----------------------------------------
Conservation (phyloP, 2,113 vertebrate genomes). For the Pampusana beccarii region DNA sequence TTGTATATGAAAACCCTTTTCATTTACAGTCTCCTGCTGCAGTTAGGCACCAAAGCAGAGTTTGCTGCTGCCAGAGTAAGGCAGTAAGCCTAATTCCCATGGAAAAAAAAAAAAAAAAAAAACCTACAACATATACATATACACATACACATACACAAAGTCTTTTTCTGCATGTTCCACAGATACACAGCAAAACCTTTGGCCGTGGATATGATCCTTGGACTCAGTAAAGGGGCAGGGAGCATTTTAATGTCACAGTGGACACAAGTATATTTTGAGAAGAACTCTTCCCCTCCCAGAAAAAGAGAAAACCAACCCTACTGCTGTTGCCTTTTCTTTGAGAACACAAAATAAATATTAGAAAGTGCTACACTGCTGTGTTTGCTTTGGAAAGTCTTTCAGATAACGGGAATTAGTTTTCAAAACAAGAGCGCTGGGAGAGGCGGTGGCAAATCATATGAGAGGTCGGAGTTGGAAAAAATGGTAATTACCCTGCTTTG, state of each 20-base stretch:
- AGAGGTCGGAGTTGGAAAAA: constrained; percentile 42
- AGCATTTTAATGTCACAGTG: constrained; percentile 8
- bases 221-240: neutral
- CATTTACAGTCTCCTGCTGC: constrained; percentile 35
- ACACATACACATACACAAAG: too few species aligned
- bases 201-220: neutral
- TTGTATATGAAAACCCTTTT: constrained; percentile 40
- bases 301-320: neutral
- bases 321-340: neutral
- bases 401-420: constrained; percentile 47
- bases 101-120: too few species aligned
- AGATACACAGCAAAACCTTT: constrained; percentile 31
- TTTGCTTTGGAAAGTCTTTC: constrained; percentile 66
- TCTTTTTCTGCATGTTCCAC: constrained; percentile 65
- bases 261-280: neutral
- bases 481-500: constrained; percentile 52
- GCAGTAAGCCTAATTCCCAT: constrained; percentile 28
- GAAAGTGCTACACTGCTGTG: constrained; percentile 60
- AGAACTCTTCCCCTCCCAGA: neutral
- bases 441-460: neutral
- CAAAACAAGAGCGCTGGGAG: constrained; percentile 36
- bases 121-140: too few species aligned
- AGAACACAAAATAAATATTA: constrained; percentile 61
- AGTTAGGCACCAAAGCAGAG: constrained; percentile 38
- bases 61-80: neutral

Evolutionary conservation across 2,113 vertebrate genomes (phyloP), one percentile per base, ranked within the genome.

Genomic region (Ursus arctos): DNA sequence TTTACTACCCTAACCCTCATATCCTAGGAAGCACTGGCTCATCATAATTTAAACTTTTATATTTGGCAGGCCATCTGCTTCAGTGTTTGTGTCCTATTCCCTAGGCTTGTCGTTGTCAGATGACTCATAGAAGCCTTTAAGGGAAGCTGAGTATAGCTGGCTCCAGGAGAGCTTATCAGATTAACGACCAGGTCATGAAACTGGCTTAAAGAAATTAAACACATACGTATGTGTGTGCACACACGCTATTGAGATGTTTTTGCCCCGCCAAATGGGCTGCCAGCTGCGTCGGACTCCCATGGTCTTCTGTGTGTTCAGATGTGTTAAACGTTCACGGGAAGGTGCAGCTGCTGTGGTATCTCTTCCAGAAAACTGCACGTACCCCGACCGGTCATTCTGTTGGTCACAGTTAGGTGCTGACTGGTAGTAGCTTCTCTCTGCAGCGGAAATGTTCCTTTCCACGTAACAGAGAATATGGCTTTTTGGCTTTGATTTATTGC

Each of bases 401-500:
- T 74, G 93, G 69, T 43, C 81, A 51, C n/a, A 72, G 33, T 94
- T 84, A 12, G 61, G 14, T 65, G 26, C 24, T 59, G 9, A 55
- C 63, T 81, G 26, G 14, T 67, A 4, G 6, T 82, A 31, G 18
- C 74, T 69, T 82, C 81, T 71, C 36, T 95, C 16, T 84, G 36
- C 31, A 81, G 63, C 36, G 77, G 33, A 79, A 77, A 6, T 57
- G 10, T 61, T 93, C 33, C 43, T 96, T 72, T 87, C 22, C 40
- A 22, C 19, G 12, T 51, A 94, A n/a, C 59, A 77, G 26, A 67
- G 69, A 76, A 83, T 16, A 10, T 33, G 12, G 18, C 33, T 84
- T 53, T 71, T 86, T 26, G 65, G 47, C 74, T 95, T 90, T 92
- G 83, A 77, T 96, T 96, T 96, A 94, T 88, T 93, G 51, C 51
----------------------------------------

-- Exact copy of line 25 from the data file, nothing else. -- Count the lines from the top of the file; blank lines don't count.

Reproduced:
- AGTTAGGCACCAAAGCAGAG: constrained; percentile 38